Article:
- The Washington Times - Sunday, February 7, 2021

The Biden Homeland Security Department has concluded that at least eight agreements signed by the Trump administration giving states a stake in federal immigration enforcement are “void, not binding and unenforceable,” and is moving to cancel them as quickly as possible, according to a memo seen by The Washington Times.

The Jan. 29 document from Joseph B. Maher, acting general counsel at the department, also said the cancellations could help fight a lawsuit that has halted President Biden’s deportation pause.

“Signing and sending letters to the countersigning jurisdictions prior to the deadline for DHS’s brief [in the court case] will allow DHS to refer to those letters in its briefing should DOJ wish to rely on them in connection with its defense strategy,” Mr. Maher wrote.

David Pekoske, who was acting secretary at the time of the memo, approved the document Tuesday.

The agreements with the jurisdictions have become a major headache for the Biden team. Texas cited its agreement as part of its lawsuit to stop Mr. Biden’s 100-day deportation pause, announced on Inauguration Day.

A federal judge in Texas issued a temporary restraining order blocking the pause, though it cited reasons other than the agreement.

Still, Mr. Maher argued the Biden team’s position could be “bolstered” if it could erase the agreements. It also would put the other jurisdictions on notice that Homeland Security won’t honor their agreements, the lawyer said.

Then-acting Deputy Secretary Ken Cuccinelli signed the deals in the final week of the Trump administration.

In addition to Texas, the eight states the Biden team said it knows signed deals are Alabama, Arizona, Indiana, Louisiana, Montana, South Carolina and West Virginia. Mr. Cuccinelli also signed a deal with the sheriff of Rockingham County in North Carolina.

A letter revoking the Arizona agreement went out last week. The Washington Times also has seen a signed letter from Homeland Security revoking the Indiana agreement, though a spokesperson for the attorney general in that state said this weekend they have not received any revocation.

Homeland Security didn’t provide comment, and it’s unclear which other revocation letters have been sent.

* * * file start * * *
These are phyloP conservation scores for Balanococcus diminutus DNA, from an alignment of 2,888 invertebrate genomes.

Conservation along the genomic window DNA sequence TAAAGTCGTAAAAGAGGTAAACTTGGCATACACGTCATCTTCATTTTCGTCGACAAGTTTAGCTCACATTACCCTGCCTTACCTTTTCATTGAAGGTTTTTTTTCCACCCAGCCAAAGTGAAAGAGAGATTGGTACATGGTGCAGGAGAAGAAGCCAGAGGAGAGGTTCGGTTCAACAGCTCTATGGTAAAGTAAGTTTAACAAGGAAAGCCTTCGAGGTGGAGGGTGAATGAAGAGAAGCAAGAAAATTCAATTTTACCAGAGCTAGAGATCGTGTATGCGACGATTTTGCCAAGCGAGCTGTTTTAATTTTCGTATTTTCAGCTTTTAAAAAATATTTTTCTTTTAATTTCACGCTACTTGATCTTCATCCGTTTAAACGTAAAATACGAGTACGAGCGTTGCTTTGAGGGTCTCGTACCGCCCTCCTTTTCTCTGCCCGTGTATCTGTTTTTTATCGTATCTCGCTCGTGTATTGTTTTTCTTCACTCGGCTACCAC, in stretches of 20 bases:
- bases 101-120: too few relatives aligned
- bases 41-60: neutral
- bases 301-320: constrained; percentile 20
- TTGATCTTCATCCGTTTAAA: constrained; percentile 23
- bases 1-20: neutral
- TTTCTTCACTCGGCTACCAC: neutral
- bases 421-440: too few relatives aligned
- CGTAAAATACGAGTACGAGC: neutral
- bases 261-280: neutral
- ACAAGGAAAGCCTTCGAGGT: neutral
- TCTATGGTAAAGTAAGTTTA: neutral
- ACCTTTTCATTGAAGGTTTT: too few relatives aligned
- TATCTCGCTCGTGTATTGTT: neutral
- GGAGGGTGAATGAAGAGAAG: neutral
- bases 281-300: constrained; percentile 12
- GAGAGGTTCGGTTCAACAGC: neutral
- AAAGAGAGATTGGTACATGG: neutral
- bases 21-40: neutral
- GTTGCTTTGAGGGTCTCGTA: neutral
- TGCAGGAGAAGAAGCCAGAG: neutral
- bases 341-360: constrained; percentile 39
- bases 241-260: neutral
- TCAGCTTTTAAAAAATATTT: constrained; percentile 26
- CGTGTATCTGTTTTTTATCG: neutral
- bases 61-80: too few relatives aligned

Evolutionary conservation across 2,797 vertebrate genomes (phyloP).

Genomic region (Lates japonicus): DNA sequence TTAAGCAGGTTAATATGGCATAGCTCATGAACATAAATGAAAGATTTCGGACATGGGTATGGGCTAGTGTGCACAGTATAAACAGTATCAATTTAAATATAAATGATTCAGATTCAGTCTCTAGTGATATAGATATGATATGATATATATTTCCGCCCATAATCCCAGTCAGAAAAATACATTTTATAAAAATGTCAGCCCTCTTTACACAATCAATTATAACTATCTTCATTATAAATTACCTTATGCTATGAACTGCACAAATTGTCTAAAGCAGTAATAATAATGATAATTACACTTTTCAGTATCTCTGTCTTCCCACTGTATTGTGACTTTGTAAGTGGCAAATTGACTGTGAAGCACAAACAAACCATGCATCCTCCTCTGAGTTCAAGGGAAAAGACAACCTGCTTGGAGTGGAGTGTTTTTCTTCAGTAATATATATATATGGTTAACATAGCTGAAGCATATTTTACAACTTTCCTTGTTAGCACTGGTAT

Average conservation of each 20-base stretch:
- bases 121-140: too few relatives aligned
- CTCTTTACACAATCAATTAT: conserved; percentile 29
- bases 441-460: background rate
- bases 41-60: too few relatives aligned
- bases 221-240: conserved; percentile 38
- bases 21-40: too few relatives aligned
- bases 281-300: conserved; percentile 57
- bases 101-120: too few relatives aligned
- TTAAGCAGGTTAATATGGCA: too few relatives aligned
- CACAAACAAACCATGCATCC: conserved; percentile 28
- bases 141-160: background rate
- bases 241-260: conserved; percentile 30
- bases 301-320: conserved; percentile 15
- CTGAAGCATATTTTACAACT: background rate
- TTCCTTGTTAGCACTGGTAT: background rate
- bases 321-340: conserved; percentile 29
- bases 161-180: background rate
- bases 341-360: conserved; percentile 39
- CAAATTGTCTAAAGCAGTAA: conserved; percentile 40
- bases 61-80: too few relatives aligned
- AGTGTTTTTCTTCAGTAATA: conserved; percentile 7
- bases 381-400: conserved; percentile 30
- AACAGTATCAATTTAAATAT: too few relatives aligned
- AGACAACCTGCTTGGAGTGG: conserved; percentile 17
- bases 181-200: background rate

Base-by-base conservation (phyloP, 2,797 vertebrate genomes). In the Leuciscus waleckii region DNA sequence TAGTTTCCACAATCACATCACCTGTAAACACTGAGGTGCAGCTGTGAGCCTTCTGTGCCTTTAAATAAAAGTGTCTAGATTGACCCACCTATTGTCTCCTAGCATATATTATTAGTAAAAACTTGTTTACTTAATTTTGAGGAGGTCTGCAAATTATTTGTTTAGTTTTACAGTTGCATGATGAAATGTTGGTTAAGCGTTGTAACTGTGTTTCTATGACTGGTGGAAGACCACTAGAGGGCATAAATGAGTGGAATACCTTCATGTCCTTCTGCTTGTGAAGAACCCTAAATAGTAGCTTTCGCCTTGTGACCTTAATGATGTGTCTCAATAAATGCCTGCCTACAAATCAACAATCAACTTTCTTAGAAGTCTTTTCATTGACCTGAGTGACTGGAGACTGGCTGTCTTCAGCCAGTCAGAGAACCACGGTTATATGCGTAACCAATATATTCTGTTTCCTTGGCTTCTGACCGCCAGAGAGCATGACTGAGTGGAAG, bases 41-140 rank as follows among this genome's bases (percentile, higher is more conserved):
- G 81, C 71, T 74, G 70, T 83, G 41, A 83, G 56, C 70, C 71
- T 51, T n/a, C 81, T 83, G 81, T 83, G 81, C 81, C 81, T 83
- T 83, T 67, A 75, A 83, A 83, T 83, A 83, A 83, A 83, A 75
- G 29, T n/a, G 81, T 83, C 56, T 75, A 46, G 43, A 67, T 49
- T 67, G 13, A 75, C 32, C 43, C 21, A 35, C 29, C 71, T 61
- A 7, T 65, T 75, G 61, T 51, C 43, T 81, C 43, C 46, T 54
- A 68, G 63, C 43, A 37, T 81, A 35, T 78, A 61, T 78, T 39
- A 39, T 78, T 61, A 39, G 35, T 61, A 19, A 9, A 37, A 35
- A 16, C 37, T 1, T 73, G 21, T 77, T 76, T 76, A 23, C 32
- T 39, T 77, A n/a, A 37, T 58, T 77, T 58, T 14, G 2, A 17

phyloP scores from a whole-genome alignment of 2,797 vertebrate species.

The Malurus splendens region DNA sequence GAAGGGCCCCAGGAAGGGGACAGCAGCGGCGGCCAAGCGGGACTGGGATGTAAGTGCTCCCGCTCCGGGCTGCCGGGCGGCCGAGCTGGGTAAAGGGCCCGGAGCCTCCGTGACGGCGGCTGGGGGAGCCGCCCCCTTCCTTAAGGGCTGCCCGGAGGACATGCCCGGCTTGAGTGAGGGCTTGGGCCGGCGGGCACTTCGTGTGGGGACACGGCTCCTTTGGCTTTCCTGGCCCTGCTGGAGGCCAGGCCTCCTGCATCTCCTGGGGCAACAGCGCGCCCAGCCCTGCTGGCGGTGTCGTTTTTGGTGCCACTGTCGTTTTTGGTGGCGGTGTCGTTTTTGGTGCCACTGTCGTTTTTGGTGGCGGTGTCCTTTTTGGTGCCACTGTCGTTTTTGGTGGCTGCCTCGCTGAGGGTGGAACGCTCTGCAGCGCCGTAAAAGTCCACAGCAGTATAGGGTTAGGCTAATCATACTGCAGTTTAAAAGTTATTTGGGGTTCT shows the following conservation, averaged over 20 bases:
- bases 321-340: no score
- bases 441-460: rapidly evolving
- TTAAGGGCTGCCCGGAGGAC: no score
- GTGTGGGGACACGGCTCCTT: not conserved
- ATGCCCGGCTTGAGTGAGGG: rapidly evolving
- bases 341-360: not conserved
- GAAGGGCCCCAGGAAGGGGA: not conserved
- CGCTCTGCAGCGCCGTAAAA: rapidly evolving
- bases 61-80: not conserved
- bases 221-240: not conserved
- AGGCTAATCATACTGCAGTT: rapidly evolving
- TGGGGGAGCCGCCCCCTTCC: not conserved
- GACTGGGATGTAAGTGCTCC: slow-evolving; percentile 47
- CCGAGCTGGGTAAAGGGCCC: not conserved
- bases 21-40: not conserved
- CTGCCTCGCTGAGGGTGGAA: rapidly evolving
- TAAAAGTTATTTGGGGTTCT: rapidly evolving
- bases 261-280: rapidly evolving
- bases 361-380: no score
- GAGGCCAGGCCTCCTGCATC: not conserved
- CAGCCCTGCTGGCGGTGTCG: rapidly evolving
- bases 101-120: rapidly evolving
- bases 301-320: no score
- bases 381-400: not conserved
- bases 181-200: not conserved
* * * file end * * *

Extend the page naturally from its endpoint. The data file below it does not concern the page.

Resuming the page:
The agreement with Texas gave the state 180 days’ notice before Homeland Security would make any decision that “could reduce immigration enforcement, increase the number of removable or inadmissible aliens in the United States, or increase immigration benefits or eligibility for benefits for removable or inadmissible aliens.”

Texas could use the 180 days to consult and offer comments.

Mr. Cuccinelli told The Washington Times the agreements were intended to act as a force multiplier, cementing cooperation between Homeland Security and jurisdictions eager to share in the department’s missions.

He compared it to former President Donald Trump’s move to give states and localities a formal say in whether refugees get resettled in their jurisdictions — something he said the law always envisioned, but that the previous president made explicit. Mr. Biden revoked that policy this week.

Mr. Cuccinelli said trying to cancel the new 180-day notice deals made no sense if the goal is to enforce the laws better.

“Why would anybody not want to be cooperating with states and localities?” he said. “The current administration appears to want to be inefficient and unsuccessful at immigration law enforcement. That’s a goal on their part.”

Mr. Cuccinelli, a former attorney general of Virginia, also disputed the Homeland Security lawyer’s claim that the agreements were void and not binding on their face.

“I wouldn’t have signed it if I thought they weren’t legal,” he said.

The memo and letters seen by The Times were all signed by Mr. Pekoske, apparently just hours before a new secretary, Alejandro Mayorkas, was confirmed by the Senate and sworn in.

• Stephen Dinan can be reached at sdinan@washingtontimes.com.

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